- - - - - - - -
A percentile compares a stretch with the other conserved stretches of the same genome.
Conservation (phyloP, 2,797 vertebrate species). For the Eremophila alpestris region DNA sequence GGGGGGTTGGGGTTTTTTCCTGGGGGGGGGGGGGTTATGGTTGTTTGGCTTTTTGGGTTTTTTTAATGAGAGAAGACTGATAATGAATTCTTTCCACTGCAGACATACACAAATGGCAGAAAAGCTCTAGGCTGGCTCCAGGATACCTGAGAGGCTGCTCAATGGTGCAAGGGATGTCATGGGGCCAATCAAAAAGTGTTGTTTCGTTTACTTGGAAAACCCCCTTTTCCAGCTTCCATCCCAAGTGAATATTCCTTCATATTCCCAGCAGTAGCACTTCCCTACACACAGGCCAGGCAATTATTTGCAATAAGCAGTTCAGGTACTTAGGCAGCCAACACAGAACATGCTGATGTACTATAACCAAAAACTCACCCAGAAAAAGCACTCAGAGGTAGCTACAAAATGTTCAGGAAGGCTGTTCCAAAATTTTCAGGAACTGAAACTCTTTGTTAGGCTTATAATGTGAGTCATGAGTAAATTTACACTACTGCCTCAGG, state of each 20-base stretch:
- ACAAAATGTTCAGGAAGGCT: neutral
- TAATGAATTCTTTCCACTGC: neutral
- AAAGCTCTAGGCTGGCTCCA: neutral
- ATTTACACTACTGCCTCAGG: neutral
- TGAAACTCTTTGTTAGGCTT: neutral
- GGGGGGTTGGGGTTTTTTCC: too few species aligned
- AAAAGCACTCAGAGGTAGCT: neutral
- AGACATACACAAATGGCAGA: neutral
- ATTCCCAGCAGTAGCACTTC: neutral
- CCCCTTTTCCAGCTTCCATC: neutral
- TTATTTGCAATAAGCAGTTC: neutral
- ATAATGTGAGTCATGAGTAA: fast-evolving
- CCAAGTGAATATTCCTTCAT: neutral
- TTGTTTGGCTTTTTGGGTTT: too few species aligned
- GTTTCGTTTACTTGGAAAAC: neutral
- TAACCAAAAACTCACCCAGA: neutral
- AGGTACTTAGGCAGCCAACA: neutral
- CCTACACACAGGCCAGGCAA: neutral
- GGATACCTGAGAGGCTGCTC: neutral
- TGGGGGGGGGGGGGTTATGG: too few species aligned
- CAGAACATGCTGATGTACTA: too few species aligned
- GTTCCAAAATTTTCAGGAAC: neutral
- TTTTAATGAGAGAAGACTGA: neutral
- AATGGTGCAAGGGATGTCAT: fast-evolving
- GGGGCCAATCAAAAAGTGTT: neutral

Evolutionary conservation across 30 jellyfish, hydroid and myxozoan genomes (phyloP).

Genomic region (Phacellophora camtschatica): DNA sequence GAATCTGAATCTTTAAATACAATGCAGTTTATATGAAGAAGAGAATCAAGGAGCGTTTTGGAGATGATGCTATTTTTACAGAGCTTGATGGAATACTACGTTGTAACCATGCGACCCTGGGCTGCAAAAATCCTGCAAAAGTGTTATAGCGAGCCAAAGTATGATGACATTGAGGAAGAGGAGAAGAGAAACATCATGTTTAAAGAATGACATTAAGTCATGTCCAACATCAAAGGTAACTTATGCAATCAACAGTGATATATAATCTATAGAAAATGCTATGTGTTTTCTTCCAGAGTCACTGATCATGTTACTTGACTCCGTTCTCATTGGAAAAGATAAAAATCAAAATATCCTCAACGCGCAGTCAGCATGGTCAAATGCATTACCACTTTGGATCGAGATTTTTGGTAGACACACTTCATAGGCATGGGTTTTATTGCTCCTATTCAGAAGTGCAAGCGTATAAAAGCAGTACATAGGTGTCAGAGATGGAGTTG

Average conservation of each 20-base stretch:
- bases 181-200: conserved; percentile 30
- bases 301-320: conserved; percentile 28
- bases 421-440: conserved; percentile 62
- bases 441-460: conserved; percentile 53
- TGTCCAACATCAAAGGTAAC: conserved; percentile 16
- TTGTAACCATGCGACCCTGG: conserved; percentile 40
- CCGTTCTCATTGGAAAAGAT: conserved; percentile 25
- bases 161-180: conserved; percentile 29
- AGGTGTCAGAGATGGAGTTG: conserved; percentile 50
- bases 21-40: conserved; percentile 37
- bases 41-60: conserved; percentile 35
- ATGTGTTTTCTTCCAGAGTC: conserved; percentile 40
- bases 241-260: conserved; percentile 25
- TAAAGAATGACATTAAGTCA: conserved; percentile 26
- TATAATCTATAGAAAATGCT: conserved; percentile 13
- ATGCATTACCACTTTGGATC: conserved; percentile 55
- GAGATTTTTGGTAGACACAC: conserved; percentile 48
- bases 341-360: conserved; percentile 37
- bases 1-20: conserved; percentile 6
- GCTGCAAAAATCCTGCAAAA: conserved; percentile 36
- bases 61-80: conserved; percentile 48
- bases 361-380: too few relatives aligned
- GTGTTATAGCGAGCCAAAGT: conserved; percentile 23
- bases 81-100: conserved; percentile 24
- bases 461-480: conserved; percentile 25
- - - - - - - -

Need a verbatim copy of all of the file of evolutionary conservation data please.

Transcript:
A percentile compares a stretch with the other conserved stretches of the same genome.
Conservation (phyloP, 2,797 vertebrate species). For the Eremophila alpestris region DNA sequence GGGGGGTTGGGGTTTTTTCCTGGGGGGGGGGGGGTTATGGTTGTTTGGCTTTTTGGGTTTTTTTAATGAGAGAAGACTGATAATGAATTCTTTCCACTGCAGACATACACAAATGGCAGAAAAGCTCTAGGCTGGCTCCAGGATACCTGAGAGGCTGCTCAATGGTGCAAGGGATGTCATGGGGCCAATCAAAAAGTGTTGTTTCGTTTACTTGGAAAACCCCCTTTTCCAGCTTCCATCCCAAGTGAATATTCCTTCATATTCCCAGCAGTAGCACTTCCCTACACACAGGCCAGGCAATTATTTGCAATAAGCAGTTCAGGTACTTAGGCAGCCAACACAGAACATGCTGATGTACTATAACCAAAAACTCACCCAGAAAAAGCACTCAGAGGTAGCTACAAAATGTTCAGGAAGGCTGTTCCAAAATTTTCAGGAACTGAAACTCTTTGTTAGGCTTATAATGTGAGTCATGAGTAAATTTACACTACTGCCTCAGG, state of each 20-base stretch:
- ACAAAATGTTCAGGAAGGCT: neutral
- TAATGAATTCTTTCCACTGC: neutral
- AAAGCTCTAGGCTGGCTCCA: neutral
- ATTTACACTACTGCCTCAGG: neutral
- TGAAACTCTTTGTTAGGCTT: neutral
- GGGGGGTTGGGGTTTTTTCC: too few species aligned
- AAAAGCACTCAGAGGTAGCT: neutral
- AGACATACACAAATGGCAGA: neutral
- ATTCCCAGCAGTAGCACTTC: neutral
- CCCCTTTTCCAGCTTCCATC: neutral
- TTATTTGCAATAAGCAGTTC: neutral
- ATAATGTGAGTCATGAGTAA: fast-evolving
- CCAAGTGAATATTCCTTCAT: neutral
- TTGTTTGGCTTTTTGGGTTT: too few species aligned
- GTTTCGTTTACTTGGAAAAC: neutral
- TAACCAAAAACTCACCCAGA: neutral
- AGGTACTTAGGCAGCCAACA: neutral
- CCTACACACAGGCCAGGCAA: neutral
- GGATACCTGAGAGGCTGCTC: neutral
- TGGGGGGGGGGGGGTTATGG: too few species aligned
- CAGAACATGCTGATGTACTA: too few species aligned
- GTTCCAAAATTTTCAGGAAC: neutral
- TTTTAATGAGAGAAGACTGA: neutral
- AATGGTGCAAGGGATGTCAT: fast-evolving
- GGGGCCAATCAAAAAGTGTT: neutral

Evolutionary conservation across 30 jellyfish, hydroid and myxozoan genomes (phyloP).

Genomic region (Phacellophora camtschatica): DNA sequence GAATCTGAATCTTTAAATACAATGCAGTTTATATGAAGAAGAGAATCAAGGAGCGTTTTGGAGATGATGCTATTTTTACAGAGCTTGATGGAATACTACGTTGTAACCATGCGACCCTGGGCTGCAAAAATCCTGCAAAAGTGTTATAGCGAGCCAAAGTATGATGACATTGAGGAAGAGGAGAAGAGAAACATCATGTTTAAAGAATGACATTAAGTCATGTCCAACATCAAAGGTAACTTATGCAATCAACAGTGATATATAATCTATAGAAAATGCTATGTGTTTTCTTCCAGAGTCACTGATCATGTTACTTGACTCCGTTCTCATTGGAAAAGATAAAAATCAAAATATCCTCAACGCGCAGTCAGCATGGTCAAATGCATTACCACTTTGGATCGAGATTTTTGGTAGACACACTTCATAGGCATGGGTTTTATTGCTCCTATTCAGAAGTGCAAGCGTATAAAAGCAGTACATAGGTGTCAGAGATGGAGTTG

Average conservation of each 20-base stretch:
- bases 181-200: conserved; percentile 30
- bases 301-320: conserved; percentile 28
- bases 421-440: conserved; percentile 62
- bases 441-460: conserved; percentile 53
- TGTCCAACATCAAAGGTAAC: conserved; percentile 16
- TTGTAACCATGCGACCCTGG: conserved; percentile 40
- CCGTTCTCATTGGAAAAGAT: conserved; percentile 25
- bases 161-180: conserved; percentile 29
- AGGTGTCAGAGATGGAGTTG: conserved; percentile 50
- bases 21-40: conserved; percentile 37
- bases 41-60: conserved; percentile 35
- ATGTGTTTTCTTCCAGAGTC: conserved; percentile 40
- bases 241-260: conserved; percentile 25
- TAAAGAATGACATTAAGTCA: conserved; percentile 26
- TATAATCTATAGAAAATGCT: conserved; percentile 13
- ATGCATTACCACTTTGGATC: conserved; percentile 55
- GAGATTTTTGGTAGACACAC: conserved; percentile 48
- bases 341-360: conserved; percentile 37
- bases 1-20: conserved; percentile 6
- GCTGCAAAAATCCTGCAAAA: conserved; percentile 36
- bases 61-80: conserved; percentile 48
- bases 361-380: too few relatives aligned
- GTGTTATAGCGAGCCAAAGT: conserved; percentile 23
- bases 81-100: conserved; percentile 24
- bases 461-480: conserved; percentile 25